Washington—US President Donald Trump has invited Southeast Asian leaders to meet next month in Las Vegas, Secretary of State Mike Pompeo said Tuesday, after a summit last year was scrapped.
Pompeo confirmed the date when asked at a news conference whether fears over the coronavirus outbreak would delay the summit with members of the 10-nation Association of Southeast Asian Nations.
“The ASEAN summit is still, we’re working our way through it for ... the second weekend in March in Las Vegas,” Pompeo said.
Diplomats said that the summit would involve Trump and is scheduled to take place on March 12 in the desert gambling haven.
The United States began sounding out Southeast Asian leaders about visiting after Chile canceled a Pacific Rim summit scheduled for November in the wake of major demonstrations.
Trump had likewise skipped an ASEAN summit and parallel East Asia Summit last year in Bangkok.
He instead sent his national security advisor, Robert O’Brien, in the lowest-level participation ever by the United States in the East Asia Summit.
Most ASEAN leaders snubbed a meeting with O’Brien, sending junior officials who were of more parallel rank.
The low-level presence in Bangkok came after years of US efforts to show that the United States is committed to Asia in the face of a rising China.
In Bangkok, O’Brien renewed the US call for freedom of navigation and accused China of using “intimidation” to stop ASEAN nations from exploiting resources in the South China Sea.
Last week, China’s foreign minister met his Southeast Asian peers in Laos for crisis talks over the coronavirus which has seeded panic and constricted economies dependent on the flow of goods and tourists.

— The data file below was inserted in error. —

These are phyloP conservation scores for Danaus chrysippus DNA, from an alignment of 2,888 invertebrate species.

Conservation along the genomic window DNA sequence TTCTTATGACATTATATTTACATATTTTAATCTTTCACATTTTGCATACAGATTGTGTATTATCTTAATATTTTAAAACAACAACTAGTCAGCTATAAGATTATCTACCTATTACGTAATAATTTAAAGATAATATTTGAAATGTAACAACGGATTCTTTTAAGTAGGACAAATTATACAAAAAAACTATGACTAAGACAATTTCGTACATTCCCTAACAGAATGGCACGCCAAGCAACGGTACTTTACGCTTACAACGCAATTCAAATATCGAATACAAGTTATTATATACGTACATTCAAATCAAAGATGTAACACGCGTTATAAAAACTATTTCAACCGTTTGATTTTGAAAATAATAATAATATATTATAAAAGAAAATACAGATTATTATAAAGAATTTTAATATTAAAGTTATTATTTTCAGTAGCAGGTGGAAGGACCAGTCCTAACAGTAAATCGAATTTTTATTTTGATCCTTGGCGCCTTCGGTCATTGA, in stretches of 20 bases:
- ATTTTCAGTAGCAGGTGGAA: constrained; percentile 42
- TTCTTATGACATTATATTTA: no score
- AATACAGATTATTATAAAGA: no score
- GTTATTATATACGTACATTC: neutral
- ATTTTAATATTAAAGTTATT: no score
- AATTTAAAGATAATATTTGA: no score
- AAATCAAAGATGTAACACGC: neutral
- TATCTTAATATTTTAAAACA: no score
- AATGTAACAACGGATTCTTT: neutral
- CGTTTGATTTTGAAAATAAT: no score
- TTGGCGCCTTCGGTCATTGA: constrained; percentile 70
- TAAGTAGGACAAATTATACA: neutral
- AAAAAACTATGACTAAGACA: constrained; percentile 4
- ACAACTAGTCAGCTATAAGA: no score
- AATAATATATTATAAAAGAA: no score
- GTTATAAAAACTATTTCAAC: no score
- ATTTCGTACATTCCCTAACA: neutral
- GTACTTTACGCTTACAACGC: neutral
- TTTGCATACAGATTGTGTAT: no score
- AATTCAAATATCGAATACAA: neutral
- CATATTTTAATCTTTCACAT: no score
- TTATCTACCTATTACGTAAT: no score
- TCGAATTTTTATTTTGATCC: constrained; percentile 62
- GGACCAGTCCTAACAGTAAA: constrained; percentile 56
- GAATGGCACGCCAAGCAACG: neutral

Wang Yi held talks with counterparts from the 10ASEAN countries in Vientiane in a hastily-convened meeting over the health scare.
China’s foreign ministry has described the summit as part of a “tradition of supporting each other through thick and thin.” A similar meeting was held in 2003 following the outbreak of SARS.
Originating in the central Chinese city of Wuhan, the new coronavirus -- known as COVID-19 -- has killed more than 2,000 people, the majority within China.
The government has locked down tens of millions of people in several virus-hit cities, extended Lunar New Year holidays and pulled flights in a scramble to contain the virus.
Still the health scare has cascaded across Southeast Asia, with cases recorded in the Philippines, Singapore, Thailand and Vietnam.
The Philippines, Singapore and Vietnam have restricted flights from the mainland and suspended visa-free arrivals as health screening ramps up at entry points.
Thailand, which has imposed no such restrictions, reported a 90 percent slump in arrivals from the mainland this month, a gut punch to an already beleaguered tourist sector which makes up nearly a fifth of the economy.
Thailand anticipates a loss of over $8 billion by year’s end from the tourist tail-off.
In Laos, Beijing will be eager to “project regional solidarity with its anti-pandemic efforts” a Southeast Asian diplomat told AFP, declining to be named.
China sees ASEAN as its backyard and has ramped up economic, diplomatic and cultural influence over recent years with billions of dollars of investment, tourist outflows and a bigger presence at regional summits.
There are fears prolonged disruption by the virus could slow work on the massive China-backed ‘Belt and Road’ schemes which criss-cross ASEAN.